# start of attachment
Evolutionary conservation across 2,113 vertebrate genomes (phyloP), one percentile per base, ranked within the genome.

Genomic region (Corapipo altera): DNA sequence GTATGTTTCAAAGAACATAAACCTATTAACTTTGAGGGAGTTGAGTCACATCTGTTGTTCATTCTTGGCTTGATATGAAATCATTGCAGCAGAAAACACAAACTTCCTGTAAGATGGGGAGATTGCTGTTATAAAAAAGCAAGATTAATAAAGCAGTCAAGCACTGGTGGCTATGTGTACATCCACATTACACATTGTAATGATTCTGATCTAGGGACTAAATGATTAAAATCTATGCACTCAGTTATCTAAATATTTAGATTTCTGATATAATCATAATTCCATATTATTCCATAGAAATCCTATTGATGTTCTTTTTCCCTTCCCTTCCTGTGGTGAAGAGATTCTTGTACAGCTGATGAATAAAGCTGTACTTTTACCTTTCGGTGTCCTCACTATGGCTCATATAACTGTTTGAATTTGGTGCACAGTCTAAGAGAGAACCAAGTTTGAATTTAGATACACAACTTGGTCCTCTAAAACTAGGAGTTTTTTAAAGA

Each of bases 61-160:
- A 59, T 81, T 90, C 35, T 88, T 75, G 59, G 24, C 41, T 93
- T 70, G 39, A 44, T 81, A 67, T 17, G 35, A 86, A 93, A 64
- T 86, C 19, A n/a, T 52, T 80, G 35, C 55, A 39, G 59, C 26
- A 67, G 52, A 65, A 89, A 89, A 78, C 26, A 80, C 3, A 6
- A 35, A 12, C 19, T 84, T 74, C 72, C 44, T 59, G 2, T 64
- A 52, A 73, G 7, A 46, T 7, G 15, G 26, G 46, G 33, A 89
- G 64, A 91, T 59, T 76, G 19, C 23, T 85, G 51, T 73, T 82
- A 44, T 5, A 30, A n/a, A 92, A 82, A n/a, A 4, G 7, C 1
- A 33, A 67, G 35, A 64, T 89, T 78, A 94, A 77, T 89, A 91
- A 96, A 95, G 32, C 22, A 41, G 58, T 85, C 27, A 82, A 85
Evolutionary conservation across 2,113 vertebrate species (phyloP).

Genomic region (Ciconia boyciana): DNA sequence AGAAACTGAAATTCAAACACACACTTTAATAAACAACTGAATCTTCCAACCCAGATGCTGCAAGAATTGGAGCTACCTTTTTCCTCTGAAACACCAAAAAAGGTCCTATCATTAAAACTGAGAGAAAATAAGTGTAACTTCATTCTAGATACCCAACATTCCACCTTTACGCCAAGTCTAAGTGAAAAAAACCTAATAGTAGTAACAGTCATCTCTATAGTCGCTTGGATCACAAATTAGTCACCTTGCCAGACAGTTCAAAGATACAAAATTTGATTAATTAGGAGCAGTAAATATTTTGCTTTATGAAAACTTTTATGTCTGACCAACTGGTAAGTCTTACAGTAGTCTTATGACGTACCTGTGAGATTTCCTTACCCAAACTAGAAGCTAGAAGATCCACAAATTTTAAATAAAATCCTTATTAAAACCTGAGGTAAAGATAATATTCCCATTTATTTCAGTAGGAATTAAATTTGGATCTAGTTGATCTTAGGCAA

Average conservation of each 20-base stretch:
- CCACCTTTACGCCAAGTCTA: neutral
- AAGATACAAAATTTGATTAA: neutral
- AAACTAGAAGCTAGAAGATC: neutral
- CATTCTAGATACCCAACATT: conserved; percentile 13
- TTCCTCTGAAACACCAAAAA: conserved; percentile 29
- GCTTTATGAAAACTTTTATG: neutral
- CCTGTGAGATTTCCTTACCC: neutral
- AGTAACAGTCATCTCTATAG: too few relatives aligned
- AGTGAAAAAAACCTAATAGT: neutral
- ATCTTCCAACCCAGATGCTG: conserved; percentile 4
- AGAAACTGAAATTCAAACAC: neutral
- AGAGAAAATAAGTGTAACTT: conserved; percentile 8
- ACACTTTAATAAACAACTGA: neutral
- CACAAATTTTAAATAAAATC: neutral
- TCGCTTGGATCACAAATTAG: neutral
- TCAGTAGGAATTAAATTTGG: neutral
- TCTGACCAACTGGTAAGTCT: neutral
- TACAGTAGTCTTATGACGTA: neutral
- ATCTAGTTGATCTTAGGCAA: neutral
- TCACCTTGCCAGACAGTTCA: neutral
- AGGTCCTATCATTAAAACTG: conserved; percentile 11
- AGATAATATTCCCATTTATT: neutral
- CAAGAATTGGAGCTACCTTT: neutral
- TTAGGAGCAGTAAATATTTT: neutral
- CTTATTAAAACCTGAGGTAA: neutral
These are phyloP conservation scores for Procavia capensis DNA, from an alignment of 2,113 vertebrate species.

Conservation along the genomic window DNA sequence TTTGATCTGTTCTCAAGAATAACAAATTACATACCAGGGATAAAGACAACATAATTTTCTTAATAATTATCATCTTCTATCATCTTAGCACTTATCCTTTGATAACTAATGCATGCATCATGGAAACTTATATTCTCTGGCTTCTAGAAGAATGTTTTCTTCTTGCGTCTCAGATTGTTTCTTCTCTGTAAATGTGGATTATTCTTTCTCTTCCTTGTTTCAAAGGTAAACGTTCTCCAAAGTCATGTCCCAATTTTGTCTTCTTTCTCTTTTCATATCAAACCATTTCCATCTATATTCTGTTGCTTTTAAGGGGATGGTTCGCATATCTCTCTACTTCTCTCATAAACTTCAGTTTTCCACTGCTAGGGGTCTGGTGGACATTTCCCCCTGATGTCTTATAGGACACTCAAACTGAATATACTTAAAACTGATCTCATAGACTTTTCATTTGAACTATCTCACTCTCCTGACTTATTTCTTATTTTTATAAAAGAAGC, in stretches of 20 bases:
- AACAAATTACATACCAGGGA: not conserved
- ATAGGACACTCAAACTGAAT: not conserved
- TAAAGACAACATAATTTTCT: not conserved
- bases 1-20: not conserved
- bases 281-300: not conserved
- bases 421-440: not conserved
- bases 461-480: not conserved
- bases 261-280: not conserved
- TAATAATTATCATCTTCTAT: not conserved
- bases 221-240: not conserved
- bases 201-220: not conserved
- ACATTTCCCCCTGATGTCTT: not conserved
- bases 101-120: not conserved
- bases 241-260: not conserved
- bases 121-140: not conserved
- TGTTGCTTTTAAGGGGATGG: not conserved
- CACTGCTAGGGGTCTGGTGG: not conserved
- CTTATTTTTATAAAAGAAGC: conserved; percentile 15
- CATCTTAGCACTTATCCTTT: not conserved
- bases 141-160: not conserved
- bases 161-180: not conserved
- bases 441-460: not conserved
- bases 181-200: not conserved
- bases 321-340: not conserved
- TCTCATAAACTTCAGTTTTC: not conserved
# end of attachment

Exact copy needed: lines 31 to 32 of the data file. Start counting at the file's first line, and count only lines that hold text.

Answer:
- TCGCTTGGATCACAAATTAG: neutral
- TCAGTAGGAATTAAATTTGG: neutral